Andrew Gleason's parents were Eleanor Theodalinda Mattei and Henry Allan Gleason. Andrew attended the Berkeley, California, High School then later was a student at the Roosevelt High School in Yonkers, New York. He entered Yale University in 1938 with the intention of taking mathematics as his major subject. Already in his second year of study he had attended two graduate courses in addition to all the required courses, obtaining the top grade in all courses to took. His third year of study saw him take three further mathematics courses and one theoretical physics course; again he obtained the top grade in them all. At this point he had fulfilled all the requirements for a Bachelor's Degree but he declined accepting it at this stage saying he wished to remain at Yale for another year so that he could:-
... do some honours work, finish off a graduate course in mathematics he had apparently overlooked earlier, polish up his French, and devote some time to other minor sports, such as chess and rifle practice.
Graduating from Yale in 1942 Gleason joined the US Navy as a code breaker. He was one of the team responsible for breaking Japanese codes. After undertaking this war service, he was appointed as a Junior Fellow at Harvard in 1946. A consequence of this is that he never wrote a doctoral thesis - given the Junior Fellowship there was no need for him to do so :-
In 1946, a young Andrew Gleason joined the Society of Fellows as a Junior Fellow, spending the next four years auditing lots of mathematics courses and focusing his attention on the famous mathematics problem, "Hilbert's Fifth."
Given his experience in the US Navy, it was natural for him to return to serve during the Korean War and he took a two year break from Harvard to serve during the war which lasted from the middle of 1950 to the middle of 1953. Gleason was steadily promoted at Harvard, becoming a full professor in 1957. He married Jean Berko, a psychologist, on 26 January 1959; they had three daughters, Katherine Anne, Pamela, and Cynthia. Jean Gleason became Professor of Psychology at Boston University. In 1969, he was named the Hollis Professor of Mathematicks and Natural Philosophy, the oldest endowed scientific professorship in the United States. Gleason retired in 1992. Benedict Gross, after attending Gleason's last lecture in 1992, wrote:-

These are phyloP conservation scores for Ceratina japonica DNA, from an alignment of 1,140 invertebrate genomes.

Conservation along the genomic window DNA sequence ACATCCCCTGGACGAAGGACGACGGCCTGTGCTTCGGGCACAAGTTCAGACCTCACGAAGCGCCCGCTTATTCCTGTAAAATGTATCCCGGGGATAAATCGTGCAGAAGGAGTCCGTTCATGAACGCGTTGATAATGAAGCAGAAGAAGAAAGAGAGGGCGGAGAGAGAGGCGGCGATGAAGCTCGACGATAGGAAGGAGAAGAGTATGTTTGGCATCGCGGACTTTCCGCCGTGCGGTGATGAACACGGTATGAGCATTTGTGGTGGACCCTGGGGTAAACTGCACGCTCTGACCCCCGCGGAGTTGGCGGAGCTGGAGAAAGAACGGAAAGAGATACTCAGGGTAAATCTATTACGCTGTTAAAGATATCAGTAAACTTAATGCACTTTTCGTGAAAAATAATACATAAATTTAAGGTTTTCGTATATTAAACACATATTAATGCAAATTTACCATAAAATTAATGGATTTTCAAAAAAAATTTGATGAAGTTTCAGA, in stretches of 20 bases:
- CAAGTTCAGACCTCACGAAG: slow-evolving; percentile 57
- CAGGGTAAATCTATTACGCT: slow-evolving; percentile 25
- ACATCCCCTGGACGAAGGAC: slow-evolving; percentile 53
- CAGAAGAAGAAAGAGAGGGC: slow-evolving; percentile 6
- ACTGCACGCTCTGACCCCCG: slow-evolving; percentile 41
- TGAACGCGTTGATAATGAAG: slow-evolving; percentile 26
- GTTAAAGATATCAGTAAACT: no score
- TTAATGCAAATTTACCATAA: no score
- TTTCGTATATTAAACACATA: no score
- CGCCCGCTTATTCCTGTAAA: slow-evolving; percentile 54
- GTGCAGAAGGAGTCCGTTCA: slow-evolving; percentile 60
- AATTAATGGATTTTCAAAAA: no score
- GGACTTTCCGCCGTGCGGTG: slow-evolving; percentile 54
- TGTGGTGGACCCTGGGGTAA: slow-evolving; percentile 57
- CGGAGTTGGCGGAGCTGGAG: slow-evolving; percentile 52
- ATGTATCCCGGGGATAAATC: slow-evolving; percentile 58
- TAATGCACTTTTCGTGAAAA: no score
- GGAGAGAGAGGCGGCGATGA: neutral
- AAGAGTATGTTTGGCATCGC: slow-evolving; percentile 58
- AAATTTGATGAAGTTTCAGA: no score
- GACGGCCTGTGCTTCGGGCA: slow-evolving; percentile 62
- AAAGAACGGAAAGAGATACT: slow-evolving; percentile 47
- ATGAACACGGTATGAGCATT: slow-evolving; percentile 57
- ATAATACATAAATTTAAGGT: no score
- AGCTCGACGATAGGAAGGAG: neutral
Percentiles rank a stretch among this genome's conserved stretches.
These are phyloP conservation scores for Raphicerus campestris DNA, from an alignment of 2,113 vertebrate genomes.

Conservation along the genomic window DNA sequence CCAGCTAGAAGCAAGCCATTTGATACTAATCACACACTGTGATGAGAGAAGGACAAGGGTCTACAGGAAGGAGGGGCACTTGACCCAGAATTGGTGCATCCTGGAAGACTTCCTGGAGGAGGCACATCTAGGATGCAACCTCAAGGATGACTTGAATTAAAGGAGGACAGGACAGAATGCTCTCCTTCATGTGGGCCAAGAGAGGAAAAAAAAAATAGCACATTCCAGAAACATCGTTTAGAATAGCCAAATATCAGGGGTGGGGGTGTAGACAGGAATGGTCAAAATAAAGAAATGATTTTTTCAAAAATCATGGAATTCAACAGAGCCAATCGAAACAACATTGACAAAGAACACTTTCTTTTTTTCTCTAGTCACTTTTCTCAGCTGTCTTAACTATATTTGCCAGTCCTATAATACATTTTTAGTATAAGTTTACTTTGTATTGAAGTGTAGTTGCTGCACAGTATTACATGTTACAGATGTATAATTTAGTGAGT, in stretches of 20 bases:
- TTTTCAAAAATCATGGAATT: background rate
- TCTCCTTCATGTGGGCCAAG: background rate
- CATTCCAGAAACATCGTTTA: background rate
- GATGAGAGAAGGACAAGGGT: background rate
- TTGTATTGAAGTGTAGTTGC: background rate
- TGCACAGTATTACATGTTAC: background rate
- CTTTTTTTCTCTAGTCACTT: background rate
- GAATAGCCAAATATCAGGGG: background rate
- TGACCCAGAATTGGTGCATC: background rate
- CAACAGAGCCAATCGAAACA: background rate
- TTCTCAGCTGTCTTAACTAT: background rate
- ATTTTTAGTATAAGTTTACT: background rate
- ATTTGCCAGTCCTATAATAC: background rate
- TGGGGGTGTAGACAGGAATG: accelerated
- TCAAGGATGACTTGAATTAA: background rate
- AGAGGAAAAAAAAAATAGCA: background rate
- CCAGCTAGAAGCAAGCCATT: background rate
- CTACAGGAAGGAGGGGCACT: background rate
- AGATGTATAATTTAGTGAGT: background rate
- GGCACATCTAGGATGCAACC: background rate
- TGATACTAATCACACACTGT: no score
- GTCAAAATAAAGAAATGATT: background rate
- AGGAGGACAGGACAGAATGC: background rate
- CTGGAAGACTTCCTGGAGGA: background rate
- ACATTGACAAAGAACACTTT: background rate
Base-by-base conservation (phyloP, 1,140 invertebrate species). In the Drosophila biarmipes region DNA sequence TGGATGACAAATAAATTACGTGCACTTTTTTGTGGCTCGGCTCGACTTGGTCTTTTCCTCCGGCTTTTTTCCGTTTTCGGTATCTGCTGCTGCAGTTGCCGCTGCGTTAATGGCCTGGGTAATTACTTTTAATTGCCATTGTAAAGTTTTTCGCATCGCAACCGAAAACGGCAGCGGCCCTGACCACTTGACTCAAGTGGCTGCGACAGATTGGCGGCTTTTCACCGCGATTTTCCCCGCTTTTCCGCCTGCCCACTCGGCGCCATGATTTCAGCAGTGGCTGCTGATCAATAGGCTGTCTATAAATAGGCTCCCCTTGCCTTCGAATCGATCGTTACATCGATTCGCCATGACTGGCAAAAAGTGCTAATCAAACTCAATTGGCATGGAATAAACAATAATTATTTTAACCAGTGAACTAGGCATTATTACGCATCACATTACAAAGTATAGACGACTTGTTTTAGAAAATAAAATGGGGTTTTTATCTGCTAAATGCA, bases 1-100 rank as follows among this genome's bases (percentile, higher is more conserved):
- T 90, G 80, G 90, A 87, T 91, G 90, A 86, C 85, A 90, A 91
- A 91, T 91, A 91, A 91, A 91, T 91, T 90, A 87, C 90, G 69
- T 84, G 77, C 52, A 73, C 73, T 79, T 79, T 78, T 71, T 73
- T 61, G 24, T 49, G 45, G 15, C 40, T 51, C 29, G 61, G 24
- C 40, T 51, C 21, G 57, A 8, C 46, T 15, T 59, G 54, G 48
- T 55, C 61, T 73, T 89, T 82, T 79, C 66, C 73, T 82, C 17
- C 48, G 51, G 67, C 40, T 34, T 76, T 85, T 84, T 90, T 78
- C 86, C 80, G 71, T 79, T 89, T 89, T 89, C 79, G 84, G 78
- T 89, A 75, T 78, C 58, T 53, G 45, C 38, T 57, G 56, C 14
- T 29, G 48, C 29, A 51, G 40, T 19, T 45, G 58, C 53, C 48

In attending his last lecture, I was struck by the care he took with the basic definitions, the simplicity of his presentation, and the time he had taken in preparing careful notes for the students. ... Andy has always been a terrific inspiration to students.
Pollak writes in :-
In thinking about, and admiring, Andy Gleason's career, your natural reference is the total profession of a mathematician: designing and teaching courses, advising on education at all levels, doing research, consulting for the users of mathematics, acting as a leader of the profession, cultivating mathematical talent, and serving one's institution. Andy Gleason is that rare individual who has done all of these superbly.
As a research mathematician Gleason is best known for his contributions to Hilbert's Fifth Problem:-
A connected locally compact group G is a projective limit of a sequence of Lie groups; and, if G has no small subgroups, then it is a Lie group.
He made a major contribution with his 1949 papers: Square roots in locally Euclidean groups; On the structure of locally compact groups; and A note on locally compact groups. He gave an address One-parameter subgroups and Hilbert's fifth problem at the International Congress of Mathematicians in Cambridge, Massachusetts, in 1950. In his talk he sketched a possible approach to the solution of Hilbert's fifth problem, emphasizing the importance of one-parameter (local) subgroups in a locally Euclidean group G. In Compact subgroups (1951) he proved that every connected compact subgroup of a locally compact group is contained in a maximal connected compact subgroup. Then, in 1952, Gleason's paper Groups without small subgroups taken together with the results of Montgomery and Zippin, and Yamabe, gave a complete solution to Hilbert's problem. Gleason won the Newcomb Cleveland Prize from the American Association for the Advancement of Science for his contribution to the solution of the problem. It was, as was stated when the prize was presented to him:-